California Redwoods. You wouldn’t expect to find them in Belgium, but last Spring my friend and I found some!
Mariemont is a lovely arboretum with walking paths, gardens, a (the?) Royal Museum, a little no-frills café and trees from literally all over the world. From California, Argentina, Japan and China (among others), the trees make for an impressive canopy and backdrop for an afternoon of ambling.
There are ruins of Charles of Lorraine’s castle and out buildings, overgrown with vines.
But the pièce de résistance is a Rodin sculpture called Les Bourgeois de Calais. It is one of twelve bronze originals produced by Rodin — others are in Paris at the Rodin museum, in Calais, Copenhagen, London…! And this one is verdigris in the middle of a field of flowers! The piece is based on an incident during the Hundred Years War, when King Edward III of England took Calais. He threatened to kill everyone in the city unless the major businessmen — the bourgeois — would sacrifice themselves to him, offering him the keys to the city along with their lives in exchange for the citizens of Calais. The sculpture depicts five of the businessmen as they exited their safe haven and walked to their presumed doom at the hands of Edward III. I’m not sure if it’s legend or truth but no matter; the sculpture is a masterpiece.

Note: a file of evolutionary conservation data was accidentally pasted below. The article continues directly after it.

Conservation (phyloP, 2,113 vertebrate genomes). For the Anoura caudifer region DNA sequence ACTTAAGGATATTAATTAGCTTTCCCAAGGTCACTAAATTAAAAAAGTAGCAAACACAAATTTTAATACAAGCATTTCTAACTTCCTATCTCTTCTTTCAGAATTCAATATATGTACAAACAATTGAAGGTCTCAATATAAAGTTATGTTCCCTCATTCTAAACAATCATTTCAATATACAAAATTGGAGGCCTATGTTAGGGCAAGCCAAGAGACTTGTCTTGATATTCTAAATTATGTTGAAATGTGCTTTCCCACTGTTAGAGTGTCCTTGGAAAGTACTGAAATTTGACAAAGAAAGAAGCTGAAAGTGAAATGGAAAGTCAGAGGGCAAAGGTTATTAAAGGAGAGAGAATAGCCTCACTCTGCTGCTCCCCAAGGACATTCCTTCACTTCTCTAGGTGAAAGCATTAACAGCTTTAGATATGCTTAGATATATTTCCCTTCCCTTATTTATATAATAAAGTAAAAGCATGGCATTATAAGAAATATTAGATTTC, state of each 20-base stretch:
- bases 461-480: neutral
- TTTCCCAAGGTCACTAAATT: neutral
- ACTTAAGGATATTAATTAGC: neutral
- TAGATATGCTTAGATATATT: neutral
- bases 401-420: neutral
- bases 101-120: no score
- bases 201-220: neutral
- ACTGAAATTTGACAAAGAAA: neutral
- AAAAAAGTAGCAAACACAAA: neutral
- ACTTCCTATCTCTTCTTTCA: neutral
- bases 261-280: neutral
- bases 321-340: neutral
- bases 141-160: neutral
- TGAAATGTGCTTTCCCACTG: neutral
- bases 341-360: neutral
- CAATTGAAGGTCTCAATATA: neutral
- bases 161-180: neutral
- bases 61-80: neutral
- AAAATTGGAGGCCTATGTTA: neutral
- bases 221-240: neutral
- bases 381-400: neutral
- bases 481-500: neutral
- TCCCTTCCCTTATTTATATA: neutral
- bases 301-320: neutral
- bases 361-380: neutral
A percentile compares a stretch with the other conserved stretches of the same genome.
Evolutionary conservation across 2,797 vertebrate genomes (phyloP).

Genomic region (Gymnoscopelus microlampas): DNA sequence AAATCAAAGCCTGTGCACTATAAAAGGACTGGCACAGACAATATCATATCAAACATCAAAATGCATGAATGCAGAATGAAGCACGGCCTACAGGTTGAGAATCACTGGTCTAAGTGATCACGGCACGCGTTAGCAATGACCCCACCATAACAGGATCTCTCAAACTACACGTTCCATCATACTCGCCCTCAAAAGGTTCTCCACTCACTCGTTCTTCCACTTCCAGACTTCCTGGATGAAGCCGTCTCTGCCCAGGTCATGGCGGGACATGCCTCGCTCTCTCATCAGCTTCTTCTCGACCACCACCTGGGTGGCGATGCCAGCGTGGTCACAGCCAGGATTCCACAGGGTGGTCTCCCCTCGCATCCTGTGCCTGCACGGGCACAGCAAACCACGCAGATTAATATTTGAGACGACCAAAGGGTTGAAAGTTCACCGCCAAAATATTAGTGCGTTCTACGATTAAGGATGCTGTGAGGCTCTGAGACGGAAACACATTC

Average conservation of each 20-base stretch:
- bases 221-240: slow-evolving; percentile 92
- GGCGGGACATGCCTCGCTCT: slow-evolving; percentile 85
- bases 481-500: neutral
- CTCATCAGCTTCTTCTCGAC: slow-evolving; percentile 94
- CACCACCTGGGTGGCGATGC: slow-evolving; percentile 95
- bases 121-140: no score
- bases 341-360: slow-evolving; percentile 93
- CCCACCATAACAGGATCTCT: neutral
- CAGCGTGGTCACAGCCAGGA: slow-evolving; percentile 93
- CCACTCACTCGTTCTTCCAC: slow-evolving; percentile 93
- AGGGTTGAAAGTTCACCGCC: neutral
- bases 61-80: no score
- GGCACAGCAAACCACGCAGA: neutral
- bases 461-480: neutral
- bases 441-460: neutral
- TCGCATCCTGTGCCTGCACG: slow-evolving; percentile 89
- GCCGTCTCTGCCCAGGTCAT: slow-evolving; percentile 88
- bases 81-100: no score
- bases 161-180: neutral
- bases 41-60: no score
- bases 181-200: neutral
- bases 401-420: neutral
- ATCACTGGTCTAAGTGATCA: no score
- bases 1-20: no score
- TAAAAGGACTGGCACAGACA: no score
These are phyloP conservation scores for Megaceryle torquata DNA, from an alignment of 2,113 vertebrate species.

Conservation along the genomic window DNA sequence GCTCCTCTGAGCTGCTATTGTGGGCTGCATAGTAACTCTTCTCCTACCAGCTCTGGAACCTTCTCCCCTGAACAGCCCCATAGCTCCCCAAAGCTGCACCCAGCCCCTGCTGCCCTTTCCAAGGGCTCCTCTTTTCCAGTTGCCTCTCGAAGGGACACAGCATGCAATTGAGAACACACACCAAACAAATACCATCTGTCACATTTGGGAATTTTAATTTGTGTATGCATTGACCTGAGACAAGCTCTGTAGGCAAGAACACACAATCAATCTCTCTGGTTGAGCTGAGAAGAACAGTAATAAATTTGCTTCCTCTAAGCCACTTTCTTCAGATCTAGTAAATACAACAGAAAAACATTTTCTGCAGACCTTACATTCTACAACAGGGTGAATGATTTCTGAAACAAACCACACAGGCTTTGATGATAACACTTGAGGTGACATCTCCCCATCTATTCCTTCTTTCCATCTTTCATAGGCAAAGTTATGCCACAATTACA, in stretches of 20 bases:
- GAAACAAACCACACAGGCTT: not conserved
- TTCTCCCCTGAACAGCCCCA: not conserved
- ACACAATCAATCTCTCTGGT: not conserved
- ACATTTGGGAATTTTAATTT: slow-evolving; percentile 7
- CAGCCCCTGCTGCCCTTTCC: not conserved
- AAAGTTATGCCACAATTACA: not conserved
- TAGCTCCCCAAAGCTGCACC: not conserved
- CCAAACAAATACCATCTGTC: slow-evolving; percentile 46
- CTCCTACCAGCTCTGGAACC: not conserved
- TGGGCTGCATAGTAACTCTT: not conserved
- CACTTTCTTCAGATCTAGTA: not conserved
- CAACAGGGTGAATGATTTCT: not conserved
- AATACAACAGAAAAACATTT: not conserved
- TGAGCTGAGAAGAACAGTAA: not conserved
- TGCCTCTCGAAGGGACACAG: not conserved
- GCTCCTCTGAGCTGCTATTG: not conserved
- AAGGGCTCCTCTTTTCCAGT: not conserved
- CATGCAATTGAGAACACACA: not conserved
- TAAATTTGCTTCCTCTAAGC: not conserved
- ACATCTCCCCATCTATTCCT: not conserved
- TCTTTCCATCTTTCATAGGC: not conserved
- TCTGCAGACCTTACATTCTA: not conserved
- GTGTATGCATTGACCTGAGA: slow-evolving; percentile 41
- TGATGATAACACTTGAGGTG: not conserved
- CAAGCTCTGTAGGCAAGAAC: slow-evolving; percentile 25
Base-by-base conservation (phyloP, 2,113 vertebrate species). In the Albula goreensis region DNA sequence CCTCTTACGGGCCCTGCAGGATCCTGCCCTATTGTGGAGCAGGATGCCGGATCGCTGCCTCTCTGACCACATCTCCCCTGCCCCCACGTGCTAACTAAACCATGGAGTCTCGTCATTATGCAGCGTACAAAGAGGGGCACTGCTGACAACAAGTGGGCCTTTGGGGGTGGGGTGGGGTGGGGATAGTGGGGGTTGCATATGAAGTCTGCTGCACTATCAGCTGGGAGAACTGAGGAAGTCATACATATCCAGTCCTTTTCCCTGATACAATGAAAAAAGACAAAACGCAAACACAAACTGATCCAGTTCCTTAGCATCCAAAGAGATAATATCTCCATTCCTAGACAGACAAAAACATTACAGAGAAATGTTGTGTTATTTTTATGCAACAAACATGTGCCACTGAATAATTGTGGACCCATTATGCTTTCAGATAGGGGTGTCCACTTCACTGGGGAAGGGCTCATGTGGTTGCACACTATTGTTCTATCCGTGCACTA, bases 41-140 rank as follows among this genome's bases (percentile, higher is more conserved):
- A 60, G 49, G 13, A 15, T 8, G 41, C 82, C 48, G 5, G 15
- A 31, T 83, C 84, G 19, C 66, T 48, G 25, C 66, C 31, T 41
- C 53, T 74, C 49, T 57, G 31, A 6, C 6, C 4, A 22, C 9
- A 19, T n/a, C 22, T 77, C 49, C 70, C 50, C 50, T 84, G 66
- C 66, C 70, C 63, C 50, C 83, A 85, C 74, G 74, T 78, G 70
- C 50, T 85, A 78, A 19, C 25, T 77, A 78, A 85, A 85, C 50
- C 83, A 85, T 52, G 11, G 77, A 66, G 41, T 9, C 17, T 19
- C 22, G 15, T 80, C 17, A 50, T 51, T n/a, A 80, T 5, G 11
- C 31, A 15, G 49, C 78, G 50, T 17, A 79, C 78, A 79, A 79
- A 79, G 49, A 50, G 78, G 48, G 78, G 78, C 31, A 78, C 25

I was overcome by emotion as I looked at the expressions on the faces of the businessmen. Rodin succeeded in revealing a range of the men’s desperate feelings and I very nearly wept with them.
The piece moved me so much that I almost did not take any photos, thinking I couldn’t do it justice. Of course, the photos don’t, but I’m awfully glad I took them so that I could share it with my readers. And so I could remember from my own lens. It moves me even now, as I go through the few photos I took. To say the piece is an emotional one greatly understates its impact.
Visit Mariemont if you make it to Belgium. Here is how you get there.